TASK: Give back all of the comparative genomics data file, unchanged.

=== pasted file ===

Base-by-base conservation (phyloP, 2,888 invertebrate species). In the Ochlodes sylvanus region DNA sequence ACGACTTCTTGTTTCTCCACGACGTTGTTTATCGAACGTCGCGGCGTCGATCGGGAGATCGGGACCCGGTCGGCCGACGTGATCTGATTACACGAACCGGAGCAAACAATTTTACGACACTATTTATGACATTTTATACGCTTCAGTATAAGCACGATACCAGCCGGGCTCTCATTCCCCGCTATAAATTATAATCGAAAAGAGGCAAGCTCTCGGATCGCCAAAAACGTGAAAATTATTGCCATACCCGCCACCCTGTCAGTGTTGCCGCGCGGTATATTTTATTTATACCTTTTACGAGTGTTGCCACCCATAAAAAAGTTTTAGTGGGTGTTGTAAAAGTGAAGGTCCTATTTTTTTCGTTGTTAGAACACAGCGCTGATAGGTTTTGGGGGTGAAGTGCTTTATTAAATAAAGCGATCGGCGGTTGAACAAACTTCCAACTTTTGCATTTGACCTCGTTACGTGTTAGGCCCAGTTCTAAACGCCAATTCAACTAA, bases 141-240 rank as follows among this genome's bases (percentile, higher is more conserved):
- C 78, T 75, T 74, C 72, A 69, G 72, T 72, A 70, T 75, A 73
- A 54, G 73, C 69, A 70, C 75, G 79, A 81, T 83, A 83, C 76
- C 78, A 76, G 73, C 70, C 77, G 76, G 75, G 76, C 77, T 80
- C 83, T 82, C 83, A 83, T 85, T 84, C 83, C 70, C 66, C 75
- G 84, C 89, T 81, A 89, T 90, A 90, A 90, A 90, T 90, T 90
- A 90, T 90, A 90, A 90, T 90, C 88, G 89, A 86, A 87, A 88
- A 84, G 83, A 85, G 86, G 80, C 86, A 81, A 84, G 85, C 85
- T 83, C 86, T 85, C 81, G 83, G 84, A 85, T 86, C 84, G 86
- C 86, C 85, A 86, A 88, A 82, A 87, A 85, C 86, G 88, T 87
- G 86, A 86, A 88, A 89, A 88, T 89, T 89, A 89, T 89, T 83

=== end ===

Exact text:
Base-by-base conservation (phyloP, 2,888 invertebrate species). In the Ochlodes sylvanus region DNA sequence ACGACTTCTTGTTTCTCCACGACGTTGTTTATCGAACGTCGCGGCGTCGATCGGGAGATCGGGACCCGGTCGGCCGACGTGATCTGATTACACGAACCGGAGCAAACAATTTTACGACACTATTTATGACATTTTATACGCTTCAGTATAAGCACGATACCAGCCGGGCTCTCATTCCCCGCTATAAATTATAATCGAAAAGAGGCAAGCTCTCGGATCGCCAAAAACGTGAAAATTATTGCCATACCCGCCACCCTGTCAGTGTTGCCGCGCGGTATATTTTATTTATACCTTTTACGAGTGTTGCCACCCATAAAAAAGTTTTAGTGGGTGTTGTAAAAGTGAAGGTCCTATTTTTTTCGTTGTTAGAACACAGCGCTGATAGGTTTTGGGGGTGAAGTGCTTTATTAAATAAAGCGATCGGCGGTTGAACAAACTTCCAACTTTTGCATTTGACCTCGTTACGTGTTAGGCCCAGTTCTAAACGCCAATTCAACTAA, bases 141-240 rank as follows among this genome's bases (percentile, higher is more conserved):
- C 78, T 75, T 74, C 72, A 69, G 72, T 72, A 70, T 75, A 73
- A 54, G 73, C 69, A 70, C 75, G 79, A 81, T 83, A 83, C 76
- C 78, A 76, G 73, C 70, C 77, G 76, G 75, G 76, C 77, T 80
- C 83, T 82, C 83, A 83, T 85, T 84, C 83, C 70, C 66, C 75
- G 84, C 89, T 81, A 89, T 90, A 90, A 90, A 90, T 90, T 90
- A 90, T 90, A 90, A 90, T 90, C 88, G 89, A 86, A 87, A 88
- A 84, G 83, A 85, G 86, G 80, C 86, A 81, A 84, G 85, C 85
- T 83, C 86, T 85, C 81, G 83, G 84, A 85, T 86, C 84, G 86
- C 86, C 85, A 86, A 88, A 82, A 87, A 85, C 86, G 88, T 87
- G 86, A 86, A 88, A 89, A 88, T 89, T 89, A 89, T 89, T 83